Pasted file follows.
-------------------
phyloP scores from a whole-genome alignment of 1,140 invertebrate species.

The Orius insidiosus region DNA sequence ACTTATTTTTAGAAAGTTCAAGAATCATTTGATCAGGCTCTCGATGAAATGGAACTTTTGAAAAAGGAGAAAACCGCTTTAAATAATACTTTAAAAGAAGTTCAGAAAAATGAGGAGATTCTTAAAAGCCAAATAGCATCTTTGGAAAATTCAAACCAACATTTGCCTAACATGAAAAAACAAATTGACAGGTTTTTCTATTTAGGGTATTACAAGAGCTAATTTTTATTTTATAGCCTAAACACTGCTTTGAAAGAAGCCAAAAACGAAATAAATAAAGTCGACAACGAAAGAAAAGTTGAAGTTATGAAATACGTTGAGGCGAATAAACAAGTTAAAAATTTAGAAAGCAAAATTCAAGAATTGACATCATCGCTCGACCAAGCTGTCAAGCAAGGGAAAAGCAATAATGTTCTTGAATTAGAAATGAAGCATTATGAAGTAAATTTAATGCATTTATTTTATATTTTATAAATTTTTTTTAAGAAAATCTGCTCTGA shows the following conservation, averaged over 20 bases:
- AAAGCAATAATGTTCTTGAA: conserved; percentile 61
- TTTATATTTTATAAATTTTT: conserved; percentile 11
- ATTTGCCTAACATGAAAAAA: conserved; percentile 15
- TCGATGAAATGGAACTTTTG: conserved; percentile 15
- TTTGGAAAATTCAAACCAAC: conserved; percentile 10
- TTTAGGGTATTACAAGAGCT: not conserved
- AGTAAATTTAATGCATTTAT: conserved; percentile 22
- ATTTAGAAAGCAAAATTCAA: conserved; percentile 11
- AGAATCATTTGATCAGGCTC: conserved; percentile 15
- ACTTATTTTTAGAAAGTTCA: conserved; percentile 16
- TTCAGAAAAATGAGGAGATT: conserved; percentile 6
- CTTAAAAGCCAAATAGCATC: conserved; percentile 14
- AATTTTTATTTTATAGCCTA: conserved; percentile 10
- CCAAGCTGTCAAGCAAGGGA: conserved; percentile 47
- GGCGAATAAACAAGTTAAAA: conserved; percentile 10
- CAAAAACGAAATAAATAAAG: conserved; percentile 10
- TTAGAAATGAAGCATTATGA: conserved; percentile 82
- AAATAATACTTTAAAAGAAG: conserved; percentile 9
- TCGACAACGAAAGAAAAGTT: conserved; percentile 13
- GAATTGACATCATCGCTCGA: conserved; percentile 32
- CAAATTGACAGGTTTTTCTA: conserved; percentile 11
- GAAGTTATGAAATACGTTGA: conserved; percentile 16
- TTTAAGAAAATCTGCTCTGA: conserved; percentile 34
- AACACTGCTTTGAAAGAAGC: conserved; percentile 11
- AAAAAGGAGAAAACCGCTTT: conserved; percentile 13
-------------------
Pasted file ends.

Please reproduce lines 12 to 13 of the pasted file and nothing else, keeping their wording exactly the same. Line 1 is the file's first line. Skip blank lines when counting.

- ACTTATTTTTAGAAAGTTCA: conserved; percentile 16
- TTCAGAAAAATGAGGAGATT: conserved; percentile 6